Fight the Stigma: How to Respond When People are Ignorant About Diabetes

This content material initially appeared on Beyond Type 1. Republished with permission.

By Lala Jackson

Every kind of diabetes is difficult. Trying to suppose like a pancreas, calculating the greater than forty various things that have an effect on blood sugar, continually feeling the burden of training individuals who simply don’t perceive—it’s quite a bit!

What makes it tougher? When individuals’s feedback get a bit out of line, both out of really not understanding or as a result of they suppose it’s humorous or not a giant deal. In these conditions, it’s not your duty to proper each fallacious remark, however right here are some concepts for how one can reply.

Them: “Do you have the bad kind of diabetes?”
“All kinds of diabetes are hard. Here’s how my personal experience has been…”

Them: “Sure, sure, but if they stopped eating so much sugar, their diabetes would go away.”
You: “It’s not that simple. Type 1 is an autoimmune disease, type 2 is a complex metabolic disease, and there are other types too. Lifestyle factors can influence some things, but genetics, environment, and access to strong healthcare all matter.”

Them: “But you don’t look like you have diabetes!”
You: “That’s just because you don’t know what people with diabetes look like—we’re all ages, sizes, genders, ethnicities, races. Every type of diabetes can impact anyone.”

Them: “You can’t eat that!”
You: “I can eat anything the same way you can. Just like all humans, a healthy and balanced way of eating is a good approach, but just like you—if I want a cookie, I can eat it. I just have to make sure I know the carb count and give myself medicine for it.”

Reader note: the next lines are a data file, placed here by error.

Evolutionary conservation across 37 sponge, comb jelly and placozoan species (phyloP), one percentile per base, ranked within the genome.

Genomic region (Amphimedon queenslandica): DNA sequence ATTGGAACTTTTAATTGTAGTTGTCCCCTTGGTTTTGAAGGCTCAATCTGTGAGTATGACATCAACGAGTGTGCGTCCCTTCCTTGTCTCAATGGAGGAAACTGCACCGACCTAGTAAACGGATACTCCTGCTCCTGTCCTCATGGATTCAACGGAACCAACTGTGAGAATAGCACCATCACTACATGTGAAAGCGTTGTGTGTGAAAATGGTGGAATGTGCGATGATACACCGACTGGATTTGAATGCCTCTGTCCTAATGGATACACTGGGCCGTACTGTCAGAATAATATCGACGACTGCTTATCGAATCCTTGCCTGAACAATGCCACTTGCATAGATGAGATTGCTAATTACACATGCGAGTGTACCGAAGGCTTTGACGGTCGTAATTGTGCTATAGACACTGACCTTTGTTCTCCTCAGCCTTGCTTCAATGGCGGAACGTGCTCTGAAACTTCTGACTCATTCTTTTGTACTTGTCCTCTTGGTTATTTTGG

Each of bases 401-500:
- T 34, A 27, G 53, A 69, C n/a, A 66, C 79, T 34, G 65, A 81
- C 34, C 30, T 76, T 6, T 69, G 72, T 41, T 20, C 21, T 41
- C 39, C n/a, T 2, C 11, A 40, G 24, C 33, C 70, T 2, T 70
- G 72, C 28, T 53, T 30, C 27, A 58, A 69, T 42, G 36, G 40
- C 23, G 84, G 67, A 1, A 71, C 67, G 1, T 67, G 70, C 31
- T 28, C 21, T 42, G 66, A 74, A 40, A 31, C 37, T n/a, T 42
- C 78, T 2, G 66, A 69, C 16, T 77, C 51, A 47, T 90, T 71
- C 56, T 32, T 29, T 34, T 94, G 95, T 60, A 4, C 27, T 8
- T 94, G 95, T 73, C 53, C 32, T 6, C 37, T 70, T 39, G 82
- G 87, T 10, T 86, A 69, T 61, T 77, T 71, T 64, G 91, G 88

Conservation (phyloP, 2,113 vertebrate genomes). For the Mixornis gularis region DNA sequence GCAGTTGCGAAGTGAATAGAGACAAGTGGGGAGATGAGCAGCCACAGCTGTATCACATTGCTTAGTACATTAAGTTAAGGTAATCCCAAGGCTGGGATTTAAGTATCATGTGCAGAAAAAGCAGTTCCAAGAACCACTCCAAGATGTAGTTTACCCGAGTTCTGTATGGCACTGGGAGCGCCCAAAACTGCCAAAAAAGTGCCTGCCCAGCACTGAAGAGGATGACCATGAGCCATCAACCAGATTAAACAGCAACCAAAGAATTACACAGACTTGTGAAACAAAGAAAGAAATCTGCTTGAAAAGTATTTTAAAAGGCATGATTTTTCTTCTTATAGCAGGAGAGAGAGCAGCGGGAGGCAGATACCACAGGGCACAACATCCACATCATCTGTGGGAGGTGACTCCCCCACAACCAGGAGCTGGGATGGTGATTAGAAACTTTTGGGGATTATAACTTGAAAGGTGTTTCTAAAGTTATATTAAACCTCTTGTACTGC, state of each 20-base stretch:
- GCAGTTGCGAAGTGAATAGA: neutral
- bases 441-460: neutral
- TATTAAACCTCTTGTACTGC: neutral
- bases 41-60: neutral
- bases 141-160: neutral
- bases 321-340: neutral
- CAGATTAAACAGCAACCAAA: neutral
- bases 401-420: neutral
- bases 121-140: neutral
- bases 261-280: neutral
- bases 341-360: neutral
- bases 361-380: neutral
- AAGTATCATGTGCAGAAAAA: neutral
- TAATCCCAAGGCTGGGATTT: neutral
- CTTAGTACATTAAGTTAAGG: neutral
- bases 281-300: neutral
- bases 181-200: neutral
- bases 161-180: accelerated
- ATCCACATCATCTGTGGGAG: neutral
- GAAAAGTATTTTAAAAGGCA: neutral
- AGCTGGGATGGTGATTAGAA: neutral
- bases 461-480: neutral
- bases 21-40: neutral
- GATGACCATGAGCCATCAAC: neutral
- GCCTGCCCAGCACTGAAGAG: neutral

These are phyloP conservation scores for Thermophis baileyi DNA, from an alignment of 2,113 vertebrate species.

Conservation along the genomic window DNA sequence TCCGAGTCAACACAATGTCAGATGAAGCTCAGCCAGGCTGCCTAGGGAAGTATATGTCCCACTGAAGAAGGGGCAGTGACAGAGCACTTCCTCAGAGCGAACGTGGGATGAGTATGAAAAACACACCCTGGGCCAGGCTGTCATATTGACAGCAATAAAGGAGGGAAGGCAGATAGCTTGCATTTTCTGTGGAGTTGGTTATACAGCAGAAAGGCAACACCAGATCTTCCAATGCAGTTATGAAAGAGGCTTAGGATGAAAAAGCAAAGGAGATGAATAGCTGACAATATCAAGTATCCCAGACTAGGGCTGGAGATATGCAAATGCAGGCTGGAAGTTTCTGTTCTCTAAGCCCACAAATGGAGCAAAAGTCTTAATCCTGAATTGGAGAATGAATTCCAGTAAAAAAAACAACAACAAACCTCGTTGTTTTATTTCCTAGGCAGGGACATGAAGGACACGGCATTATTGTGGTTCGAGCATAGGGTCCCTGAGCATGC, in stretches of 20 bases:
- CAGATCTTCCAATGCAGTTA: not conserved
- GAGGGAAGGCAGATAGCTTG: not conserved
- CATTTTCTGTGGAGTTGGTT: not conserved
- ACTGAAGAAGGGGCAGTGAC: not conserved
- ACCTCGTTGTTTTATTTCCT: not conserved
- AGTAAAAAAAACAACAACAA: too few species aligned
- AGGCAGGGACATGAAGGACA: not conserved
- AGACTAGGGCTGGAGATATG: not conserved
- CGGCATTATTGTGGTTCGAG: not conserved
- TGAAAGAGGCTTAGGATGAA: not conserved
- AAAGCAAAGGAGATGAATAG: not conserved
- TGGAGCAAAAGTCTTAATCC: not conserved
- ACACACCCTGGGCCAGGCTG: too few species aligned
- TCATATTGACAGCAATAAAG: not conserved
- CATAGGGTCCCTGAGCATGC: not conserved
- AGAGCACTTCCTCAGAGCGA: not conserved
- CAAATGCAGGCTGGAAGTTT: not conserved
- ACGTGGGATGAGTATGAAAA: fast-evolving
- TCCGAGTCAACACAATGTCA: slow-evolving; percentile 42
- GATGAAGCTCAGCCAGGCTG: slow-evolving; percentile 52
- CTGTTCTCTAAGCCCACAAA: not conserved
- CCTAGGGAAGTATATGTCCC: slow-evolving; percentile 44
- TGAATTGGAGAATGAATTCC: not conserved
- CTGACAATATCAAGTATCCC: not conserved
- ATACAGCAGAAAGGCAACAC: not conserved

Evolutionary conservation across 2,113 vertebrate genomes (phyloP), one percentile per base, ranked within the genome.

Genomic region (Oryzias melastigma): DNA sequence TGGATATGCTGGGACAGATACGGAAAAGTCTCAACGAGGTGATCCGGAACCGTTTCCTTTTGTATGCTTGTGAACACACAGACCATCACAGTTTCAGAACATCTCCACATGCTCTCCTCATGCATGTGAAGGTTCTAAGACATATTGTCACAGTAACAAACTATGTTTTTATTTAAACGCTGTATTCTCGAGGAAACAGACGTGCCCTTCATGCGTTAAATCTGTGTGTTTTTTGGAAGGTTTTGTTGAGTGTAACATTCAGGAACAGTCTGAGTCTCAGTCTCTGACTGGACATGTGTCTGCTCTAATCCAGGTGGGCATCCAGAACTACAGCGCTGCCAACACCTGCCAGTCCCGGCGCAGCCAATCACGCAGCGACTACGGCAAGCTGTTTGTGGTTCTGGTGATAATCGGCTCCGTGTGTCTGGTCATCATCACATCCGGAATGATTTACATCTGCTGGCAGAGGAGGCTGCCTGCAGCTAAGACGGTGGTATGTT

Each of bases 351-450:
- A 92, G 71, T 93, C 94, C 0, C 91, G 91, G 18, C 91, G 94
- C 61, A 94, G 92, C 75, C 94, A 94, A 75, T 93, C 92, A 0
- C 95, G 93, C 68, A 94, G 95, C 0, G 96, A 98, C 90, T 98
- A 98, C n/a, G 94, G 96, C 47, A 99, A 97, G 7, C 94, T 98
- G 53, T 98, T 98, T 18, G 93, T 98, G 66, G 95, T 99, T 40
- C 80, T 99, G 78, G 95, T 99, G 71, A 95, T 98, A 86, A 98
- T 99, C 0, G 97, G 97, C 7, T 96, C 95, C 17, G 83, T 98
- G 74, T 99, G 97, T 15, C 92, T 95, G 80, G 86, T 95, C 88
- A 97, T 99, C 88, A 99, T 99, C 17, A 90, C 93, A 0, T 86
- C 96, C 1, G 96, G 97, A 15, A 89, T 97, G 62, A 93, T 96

Them: “Diabetes doesn’t run in their family, no one runs in their family lol”
You: “That’s actually super ignorant and I’m frustrated you said that. Diabetes is so complex and is never anyone’s fault. Type 1 is an autoimmune disease, type 2 is a complex metabolic disease, and there are other types too. Lifestyle factors can influence some things, but genetics, environment, and access to strong healthcare all matter.”

Them: “Oh you have diabetes? My grandfather lost his foot because of diabetes.”
You: “Wow, that must have been incredibly scary and sad for your family. I am sorry he had to go through that. But sharing those scary stories with me—since I live with diabetes every day and keeping myself healthy is a really complex task—isn’t super helpful for my mental health.”

Them: “Only fat people get diabetes!”
You: “Any type of diabetes can happen at any time, to anyone. Autoimmune forms of the disease happen due to a combination of genetics and environmental triggers. Metabolic forms of the disease are due to a wide variety of factors. Plenty of people with diabetes are at a healthy weight for them, and if being overweight always caused diabetes then everyone who is overweight would have diabetes, but they don’t. It just shows us how little we still understand about why diabetes happens.”

Them: “I bet you regret all that candy you ate as a kid.”
You: “Especially considering that has nothing to do with any kind of diabetes at all, I enjoyed every bit!”

Them: “Oh yeah my grandma has that, she doesn’t really take care of it though.”
You: “I’m sorry to hear that she isn’t taking care of herself. If she needs a support system or a community to talk to, she should check out Beyond Type 1 and Beyond Type 2—they offer tons of resources on all kinds of diabetes, plus they host community events so she could meet other people dealing with the same thing.”

That shady Instagram account: “We’ll show you how to reverse diabetes now!”
You: “That’s not how this works. That’s not how any of this works.”
You, for those who’re feeling tremendous affected person: “You can’t actually reverse any kind of diabetes. Autoimmune versions of the disease like type 1 and LADA are for life, and type 2 can go into remission under certain circumstances but can’t be reversed.”

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Read extra about blood glucose/sugar, diabetes stigma, Intensive administration, Latent Autoimmune Diabetes in Adults (LADA), stigma.